Maine Road made a change at the break with their number 10, Alexander Pope, making way for number 16, Jason Perry. In all honesty if I thought that there was going to be a change at the break but I was expecting the Maine Road number 6, James Ormrod, to be the player leaving the field, as in the first half he was involved in a collision which looked serious at first, but luckily Ormrod was able to continue.

With Maine Road looking for an equaliser, and Burscough looking for a goal to kill the game off, the game turned into a midfield battle, with very few chances for either team. The flow of the game was interrupted as the ref ensured that every throw, free kick, goal kick etc was taken in the exact same place as where the ball had gone out/the foul had occurred. This led to the Burscough number 4, Joshua Dunrod, getting booked for dissent, and in all fairness if he hadn’t had quietened down I think the ref would have had no problem with sending him off. Luckily for Dunrod, and his teammates, he remained on the pitch for the full ninety minutes.

In the 55th minute, Maine Road made their second change with Jack Langford, number 7, making his way off of the field to be replaced by Joseph O’Brien, number 15.

Burscough made their only change in the 65th minute, with Matthew Ward, number 11, making way for number 12, Prince Ekpolo. Maine Road made their third and final change in the 75th minute, as Sean Cookson, number 11, was replaced by number 14, Sammual Riley.

The game had fizzled out at this point, as both teams cancelled each other out, and any chances were snatched at. For all of the excitement and goals of the first half, the second half had been drab. I was relieved to hear the final whistle as I had begun to lose the feeling in my feet, and my right foot was still stinging from kicking the ball back to the keeper (I still haven’t fully recovered from breaking my toe in January).

Final Score: Maine Road 2-3 Burscough (Ormrod 11, Cookson 42 – Cummings 5, White 18, Henertey 25)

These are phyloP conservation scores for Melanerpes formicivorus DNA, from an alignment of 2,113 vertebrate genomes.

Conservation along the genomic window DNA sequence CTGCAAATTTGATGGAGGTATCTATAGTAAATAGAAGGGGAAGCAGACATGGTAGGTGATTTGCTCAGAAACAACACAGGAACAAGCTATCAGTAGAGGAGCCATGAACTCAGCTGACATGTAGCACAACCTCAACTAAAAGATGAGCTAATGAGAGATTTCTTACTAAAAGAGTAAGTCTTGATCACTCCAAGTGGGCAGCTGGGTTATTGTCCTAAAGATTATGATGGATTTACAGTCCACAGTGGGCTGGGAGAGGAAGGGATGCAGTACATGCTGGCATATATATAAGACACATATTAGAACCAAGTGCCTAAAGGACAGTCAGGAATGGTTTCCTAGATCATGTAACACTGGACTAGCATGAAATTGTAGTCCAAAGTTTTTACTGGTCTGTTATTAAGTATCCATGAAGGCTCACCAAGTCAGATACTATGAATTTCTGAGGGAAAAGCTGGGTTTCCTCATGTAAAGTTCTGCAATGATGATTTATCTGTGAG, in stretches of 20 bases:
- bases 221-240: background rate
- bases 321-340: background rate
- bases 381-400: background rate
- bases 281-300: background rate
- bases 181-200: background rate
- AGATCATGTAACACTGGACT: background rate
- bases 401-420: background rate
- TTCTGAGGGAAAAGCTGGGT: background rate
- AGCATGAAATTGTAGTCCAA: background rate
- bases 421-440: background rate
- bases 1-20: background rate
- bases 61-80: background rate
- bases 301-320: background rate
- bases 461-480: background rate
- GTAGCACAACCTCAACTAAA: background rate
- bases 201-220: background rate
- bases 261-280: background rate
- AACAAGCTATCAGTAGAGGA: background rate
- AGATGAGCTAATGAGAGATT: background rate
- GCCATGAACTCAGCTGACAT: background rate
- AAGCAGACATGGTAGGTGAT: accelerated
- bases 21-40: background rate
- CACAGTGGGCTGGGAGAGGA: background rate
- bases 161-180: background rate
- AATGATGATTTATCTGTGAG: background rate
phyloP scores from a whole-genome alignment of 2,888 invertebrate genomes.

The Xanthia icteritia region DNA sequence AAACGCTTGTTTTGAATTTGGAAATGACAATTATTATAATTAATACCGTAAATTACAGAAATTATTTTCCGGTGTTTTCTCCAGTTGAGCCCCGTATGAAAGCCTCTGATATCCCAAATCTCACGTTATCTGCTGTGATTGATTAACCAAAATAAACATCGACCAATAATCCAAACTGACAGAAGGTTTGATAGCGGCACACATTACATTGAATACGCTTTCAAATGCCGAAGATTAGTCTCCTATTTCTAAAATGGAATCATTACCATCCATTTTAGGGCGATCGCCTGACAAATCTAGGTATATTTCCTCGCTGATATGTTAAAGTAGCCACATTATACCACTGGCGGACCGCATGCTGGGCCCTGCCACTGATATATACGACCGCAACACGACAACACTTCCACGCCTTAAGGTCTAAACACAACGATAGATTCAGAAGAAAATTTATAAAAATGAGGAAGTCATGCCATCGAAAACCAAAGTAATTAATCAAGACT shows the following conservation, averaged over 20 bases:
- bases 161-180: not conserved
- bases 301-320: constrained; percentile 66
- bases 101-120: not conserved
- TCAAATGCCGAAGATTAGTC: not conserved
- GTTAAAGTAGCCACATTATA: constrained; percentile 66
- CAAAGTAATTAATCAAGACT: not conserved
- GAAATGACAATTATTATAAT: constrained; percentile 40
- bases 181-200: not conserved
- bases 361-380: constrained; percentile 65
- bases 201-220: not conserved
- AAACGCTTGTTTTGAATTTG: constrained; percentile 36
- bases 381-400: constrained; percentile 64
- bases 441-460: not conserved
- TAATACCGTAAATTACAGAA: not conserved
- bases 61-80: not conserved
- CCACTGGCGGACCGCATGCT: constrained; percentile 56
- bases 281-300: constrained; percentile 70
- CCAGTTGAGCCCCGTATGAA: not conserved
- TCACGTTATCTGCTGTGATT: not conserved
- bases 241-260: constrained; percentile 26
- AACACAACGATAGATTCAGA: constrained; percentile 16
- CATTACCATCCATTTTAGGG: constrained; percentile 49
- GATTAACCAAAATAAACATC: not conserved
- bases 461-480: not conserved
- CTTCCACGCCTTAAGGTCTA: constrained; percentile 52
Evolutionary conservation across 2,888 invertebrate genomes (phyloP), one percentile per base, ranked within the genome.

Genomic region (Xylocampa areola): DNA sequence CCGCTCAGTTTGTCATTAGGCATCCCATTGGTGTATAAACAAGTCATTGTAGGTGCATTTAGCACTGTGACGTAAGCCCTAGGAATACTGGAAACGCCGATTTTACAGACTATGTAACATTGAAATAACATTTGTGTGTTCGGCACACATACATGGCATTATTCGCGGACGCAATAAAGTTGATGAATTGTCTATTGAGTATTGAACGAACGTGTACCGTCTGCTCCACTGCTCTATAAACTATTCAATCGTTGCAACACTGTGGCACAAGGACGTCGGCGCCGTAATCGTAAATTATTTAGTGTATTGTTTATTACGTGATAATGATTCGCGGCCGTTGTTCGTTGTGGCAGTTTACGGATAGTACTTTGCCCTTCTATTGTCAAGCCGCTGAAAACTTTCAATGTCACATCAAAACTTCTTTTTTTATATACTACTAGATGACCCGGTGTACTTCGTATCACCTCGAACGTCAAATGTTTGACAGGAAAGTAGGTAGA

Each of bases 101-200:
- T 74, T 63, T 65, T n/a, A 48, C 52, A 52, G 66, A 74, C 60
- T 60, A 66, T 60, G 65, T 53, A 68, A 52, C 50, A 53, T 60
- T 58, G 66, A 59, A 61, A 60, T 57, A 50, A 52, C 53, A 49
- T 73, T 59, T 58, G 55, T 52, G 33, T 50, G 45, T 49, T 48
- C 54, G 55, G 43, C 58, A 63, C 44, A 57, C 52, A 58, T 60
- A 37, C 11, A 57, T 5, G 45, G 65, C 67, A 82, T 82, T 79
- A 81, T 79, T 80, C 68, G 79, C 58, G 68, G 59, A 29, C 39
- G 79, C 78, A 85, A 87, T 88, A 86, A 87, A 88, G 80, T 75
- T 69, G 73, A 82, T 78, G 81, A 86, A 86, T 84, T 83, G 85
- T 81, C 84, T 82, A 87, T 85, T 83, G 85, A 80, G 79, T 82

I quickly made my way back to my car, and turned the heating up as far as it would go. The journey back was rather easy but I’m still confused by people that buy Audi’s and other fancy cars, and then do 50 miles an hour on the motorway. One you are a hazard to yourself and everyone around you, and two you are wasting the power of your car, buy a bloody Ford KA if you feel the need to go at a snail’s pace on the motorway! Motorways are designed for everyone to do 70 miles an hour, but again the extremists always ruin it for everyone as on one hand you have the slow idiots who do below 70mph but then on the other hands you have the reckless fools who do 90mph+, now if everyone did a consistent 70mph there would be no issue, but as is the way of the world, the extremists always ruin it. I’m not saying that I’ve never sped on the motorway, as who hasn’t put their foot down when the road is dry and it’s clear in front of you? But when the road is wet and the road’s are busy then doing anything above 80mph is reckless!

Anyway, enough of my ranting about driving, I mean I’m not perfect I did roll my Rover 25 on a country road once. Burscough deserved the three points, their attacking players were great in the first half, as they attacked in numbers and put pressure on Maine Road.

Maine Road didn’t capitulate and gave Burscough a very good game in the first half, however both sides were poor in the second half, and the game really did fizzle out. I would recommend visiting Maine Road as they are a great club, and the ground is very easy to get to.

Thanks for reading, as always if any clubs/websites etc want to use any of my work, all I ask for is credit!

Attendance: 78

Cost: £5 entry, £1.50 programme, £1 raffle ticket (Which I lost), £1.80 food and drink